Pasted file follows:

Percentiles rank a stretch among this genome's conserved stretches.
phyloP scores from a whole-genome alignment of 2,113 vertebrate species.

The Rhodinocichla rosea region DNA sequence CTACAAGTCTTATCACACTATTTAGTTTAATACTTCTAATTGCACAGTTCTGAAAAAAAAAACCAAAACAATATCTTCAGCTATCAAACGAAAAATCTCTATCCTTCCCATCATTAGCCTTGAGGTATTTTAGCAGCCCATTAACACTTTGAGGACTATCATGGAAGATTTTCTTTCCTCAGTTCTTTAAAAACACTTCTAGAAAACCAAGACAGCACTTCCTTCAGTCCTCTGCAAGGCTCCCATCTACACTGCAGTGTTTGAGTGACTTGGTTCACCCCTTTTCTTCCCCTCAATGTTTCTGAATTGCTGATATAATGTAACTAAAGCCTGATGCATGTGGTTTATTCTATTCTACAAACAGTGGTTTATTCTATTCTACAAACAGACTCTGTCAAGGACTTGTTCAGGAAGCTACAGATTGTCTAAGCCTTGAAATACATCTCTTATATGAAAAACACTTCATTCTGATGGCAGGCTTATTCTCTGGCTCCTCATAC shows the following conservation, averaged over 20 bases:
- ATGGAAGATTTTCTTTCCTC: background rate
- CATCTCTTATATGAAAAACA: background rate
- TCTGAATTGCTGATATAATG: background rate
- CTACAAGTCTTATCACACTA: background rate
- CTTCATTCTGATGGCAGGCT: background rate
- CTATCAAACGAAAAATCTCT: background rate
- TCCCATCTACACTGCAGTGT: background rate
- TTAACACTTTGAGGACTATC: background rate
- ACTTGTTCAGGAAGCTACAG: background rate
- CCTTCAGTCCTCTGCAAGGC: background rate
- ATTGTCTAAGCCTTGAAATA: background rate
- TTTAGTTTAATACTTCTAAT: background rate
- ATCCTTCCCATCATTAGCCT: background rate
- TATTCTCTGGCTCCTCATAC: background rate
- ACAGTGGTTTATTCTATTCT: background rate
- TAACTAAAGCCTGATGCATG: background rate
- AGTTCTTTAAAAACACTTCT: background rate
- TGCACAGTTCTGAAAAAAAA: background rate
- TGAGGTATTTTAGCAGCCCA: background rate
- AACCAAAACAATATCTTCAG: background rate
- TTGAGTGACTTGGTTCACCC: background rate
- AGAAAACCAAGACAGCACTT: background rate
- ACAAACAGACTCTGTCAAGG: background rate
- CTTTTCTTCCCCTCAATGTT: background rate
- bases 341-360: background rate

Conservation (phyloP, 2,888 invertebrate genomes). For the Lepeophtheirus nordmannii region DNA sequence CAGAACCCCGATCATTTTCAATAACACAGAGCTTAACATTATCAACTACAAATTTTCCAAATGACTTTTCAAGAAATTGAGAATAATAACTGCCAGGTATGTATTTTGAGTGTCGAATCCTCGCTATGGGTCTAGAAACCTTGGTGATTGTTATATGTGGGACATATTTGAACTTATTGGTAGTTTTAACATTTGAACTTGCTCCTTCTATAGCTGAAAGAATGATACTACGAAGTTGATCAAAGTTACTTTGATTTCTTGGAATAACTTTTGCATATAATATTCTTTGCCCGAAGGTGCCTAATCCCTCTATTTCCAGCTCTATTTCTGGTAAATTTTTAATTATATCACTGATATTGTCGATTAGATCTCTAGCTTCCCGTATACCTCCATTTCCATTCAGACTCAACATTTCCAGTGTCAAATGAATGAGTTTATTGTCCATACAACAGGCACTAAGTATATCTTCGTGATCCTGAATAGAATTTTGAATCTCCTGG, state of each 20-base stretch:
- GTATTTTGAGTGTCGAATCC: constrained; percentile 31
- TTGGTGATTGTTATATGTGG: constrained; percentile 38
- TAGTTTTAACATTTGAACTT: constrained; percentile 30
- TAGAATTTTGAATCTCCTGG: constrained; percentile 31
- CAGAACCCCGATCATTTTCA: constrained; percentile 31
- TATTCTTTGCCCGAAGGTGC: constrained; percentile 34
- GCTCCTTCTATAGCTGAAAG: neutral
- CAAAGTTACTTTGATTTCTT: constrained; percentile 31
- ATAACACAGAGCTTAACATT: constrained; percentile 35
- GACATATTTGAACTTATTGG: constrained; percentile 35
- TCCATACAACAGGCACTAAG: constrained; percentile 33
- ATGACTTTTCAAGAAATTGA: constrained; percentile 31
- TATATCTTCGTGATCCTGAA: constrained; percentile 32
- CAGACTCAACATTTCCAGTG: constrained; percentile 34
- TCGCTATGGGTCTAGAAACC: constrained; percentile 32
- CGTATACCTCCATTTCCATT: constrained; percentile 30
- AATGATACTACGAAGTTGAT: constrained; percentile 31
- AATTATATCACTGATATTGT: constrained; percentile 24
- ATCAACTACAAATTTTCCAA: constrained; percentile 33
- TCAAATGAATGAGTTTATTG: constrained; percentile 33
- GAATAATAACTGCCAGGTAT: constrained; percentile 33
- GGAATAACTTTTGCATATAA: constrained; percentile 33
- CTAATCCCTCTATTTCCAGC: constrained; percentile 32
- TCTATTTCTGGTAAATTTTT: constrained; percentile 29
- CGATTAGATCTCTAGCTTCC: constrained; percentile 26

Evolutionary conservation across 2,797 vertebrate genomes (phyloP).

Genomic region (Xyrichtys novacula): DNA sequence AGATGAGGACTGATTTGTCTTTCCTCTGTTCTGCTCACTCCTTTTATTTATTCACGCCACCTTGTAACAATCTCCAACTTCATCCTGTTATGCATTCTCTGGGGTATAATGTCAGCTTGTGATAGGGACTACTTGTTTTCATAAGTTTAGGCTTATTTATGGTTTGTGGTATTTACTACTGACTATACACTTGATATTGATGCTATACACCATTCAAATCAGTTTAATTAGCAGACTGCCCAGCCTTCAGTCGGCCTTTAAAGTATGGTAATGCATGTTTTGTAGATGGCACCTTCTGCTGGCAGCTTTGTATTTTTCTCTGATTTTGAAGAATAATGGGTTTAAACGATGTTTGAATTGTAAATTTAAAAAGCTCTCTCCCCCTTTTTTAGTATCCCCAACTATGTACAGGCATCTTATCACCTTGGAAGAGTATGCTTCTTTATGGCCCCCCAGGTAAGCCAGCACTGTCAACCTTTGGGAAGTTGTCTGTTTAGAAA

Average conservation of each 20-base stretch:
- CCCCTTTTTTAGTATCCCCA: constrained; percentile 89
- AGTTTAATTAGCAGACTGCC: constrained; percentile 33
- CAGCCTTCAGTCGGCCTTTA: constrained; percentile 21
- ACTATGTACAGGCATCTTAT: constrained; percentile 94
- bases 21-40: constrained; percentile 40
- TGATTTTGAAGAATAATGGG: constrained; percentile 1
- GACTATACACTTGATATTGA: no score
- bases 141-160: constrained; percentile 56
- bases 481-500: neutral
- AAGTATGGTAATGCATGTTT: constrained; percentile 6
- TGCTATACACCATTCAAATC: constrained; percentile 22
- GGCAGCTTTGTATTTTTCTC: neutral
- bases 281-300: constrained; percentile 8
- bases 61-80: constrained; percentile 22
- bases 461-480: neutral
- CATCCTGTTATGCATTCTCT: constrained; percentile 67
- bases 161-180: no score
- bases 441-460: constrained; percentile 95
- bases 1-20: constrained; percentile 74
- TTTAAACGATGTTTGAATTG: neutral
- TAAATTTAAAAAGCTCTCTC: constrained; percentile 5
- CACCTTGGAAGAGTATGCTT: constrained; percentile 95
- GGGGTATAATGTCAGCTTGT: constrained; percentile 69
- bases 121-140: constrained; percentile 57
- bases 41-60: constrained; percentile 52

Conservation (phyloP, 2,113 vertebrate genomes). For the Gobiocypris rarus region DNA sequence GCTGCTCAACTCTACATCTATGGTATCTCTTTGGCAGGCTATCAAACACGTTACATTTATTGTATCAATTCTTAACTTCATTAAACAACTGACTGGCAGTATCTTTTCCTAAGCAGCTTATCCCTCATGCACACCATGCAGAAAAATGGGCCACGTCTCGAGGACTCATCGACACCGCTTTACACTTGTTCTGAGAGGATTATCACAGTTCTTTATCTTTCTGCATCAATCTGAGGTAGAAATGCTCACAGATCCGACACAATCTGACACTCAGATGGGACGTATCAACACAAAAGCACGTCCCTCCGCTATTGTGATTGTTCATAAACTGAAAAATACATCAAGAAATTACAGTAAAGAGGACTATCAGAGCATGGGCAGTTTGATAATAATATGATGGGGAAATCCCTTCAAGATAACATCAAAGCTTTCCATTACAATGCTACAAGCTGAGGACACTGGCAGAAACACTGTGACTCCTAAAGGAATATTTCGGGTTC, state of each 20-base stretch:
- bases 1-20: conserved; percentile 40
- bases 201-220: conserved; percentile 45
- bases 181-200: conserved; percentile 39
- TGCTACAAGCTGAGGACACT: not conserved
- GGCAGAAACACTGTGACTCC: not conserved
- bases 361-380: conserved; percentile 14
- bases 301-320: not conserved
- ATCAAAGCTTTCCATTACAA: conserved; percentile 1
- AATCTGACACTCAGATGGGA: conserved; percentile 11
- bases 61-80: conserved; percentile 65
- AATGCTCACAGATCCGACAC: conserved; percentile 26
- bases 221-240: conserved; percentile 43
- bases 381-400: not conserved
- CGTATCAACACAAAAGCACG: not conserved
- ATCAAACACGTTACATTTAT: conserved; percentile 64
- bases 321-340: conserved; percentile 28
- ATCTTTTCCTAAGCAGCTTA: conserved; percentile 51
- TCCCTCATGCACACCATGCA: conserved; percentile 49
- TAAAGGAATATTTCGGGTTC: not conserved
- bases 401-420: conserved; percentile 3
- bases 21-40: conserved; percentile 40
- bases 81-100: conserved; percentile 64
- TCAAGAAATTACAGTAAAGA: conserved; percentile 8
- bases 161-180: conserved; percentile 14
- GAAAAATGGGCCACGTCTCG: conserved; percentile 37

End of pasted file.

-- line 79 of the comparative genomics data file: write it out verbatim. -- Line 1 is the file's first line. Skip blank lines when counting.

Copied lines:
- CACCTTGGAAGAGTATGCTT: constrained; percentile 95